So many are never updated and others were never properly setup in the first place. Fortunately, some features don’t have to be touched often, yet they’re left the way they came from the website provider.
One of my biggest pet peeves is the “About us” section that’s found on almost every website. “We are a franchised dealer for Polaris, Kawasaki, etc., etc.,” is impersonal. Yes, I understand that’s what you do, but the section says “About us.” Your statement about which brands you carry don’t differentiate you from your neighboring dealership.
What’s great in an “About us” section from a customer’s perspective? A story. It doesn’t have to be a long novel about every year of your dealership since it opened in 1960, but tell me who owns the place, when they bought it, what types of people work there, what your customer service is like. Anything that can give me a picture of what sets your dealership apart from the rest gives me a better reason to want to go there. Think people don’t read that section? They do. And the best part? You probably only have to post on that page once, and it’s done.
What about your phone number and address? Are they easy to find on your site? I’ve been on some in which I’ve had to search for both. And an address that says “on the corner of” is only OK is it’s accompanied by your physical address. People use GPS systems everyday, and they want a physical address they can type into their system.
Also, make sure someone at the dealership peruses the website on a regular basis to make sure everything’s up to date. I was on a site recently that had its Christmas holiday hours on the homepage. In August!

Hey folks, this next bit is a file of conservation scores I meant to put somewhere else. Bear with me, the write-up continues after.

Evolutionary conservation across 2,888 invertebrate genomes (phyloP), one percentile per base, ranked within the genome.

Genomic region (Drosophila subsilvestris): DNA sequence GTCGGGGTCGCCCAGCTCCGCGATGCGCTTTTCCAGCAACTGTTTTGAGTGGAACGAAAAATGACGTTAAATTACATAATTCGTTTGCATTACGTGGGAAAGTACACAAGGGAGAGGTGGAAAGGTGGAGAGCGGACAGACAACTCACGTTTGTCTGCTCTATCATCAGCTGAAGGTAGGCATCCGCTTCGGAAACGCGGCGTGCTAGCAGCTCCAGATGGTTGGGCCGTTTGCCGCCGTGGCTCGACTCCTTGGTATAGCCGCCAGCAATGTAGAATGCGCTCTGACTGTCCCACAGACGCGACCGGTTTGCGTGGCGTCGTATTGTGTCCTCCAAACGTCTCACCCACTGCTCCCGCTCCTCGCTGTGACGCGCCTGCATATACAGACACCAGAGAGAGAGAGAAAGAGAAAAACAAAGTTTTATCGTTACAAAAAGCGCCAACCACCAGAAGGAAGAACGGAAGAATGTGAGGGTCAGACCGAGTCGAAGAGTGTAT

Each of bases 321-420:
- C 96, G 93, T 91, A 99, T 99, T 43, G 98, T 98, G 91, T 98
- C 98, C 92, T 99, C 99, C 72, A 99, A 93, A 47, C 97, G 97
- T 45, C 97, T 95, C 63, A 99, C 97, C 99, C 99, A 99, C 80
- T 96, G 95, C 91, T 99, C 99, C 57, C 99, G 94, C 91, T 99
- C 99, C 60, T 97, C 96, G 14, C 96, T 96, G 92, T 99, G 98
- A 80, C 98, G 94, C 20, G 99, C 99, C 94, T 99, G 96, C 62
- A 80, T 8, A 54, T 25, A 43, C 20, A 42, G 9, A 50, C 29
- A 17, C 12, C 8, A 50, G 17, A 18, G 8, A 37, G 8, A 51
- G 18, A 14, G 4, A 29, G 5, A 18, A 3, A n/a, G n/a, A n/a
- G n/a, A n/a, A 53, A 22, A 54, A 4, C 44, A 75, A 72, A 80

As many people in the industry have said numerous times, your website is a direct reflection of your dealership. Would you have a sign in your dealership that says “Service Specials” that didn’t have anything listed below? No? Then don’t leave a section of your website blank. Would you have a sign up for your Memorial Day sales in August? No? Then make sure those aren’t still posted on your website somewhere.
Customers are looking for you online before they stop into your dealership. If you don’t make a good impression on your site, you may never get the chance to make one in person.
Liz Hochstedler is the associate editor of Powersports Business, a trade magazine for the powersports industry. She reports on the powersports industry through Powersports Business’ varied media, including in the magazine and online. She assembles the brand’s twice-a-week e-news and handles a variety of assignments for the magazine. Powersports Business is known for its exclusive national dealer surveys, in-depth industry analysis and dealership conference, Profit Xcelerator.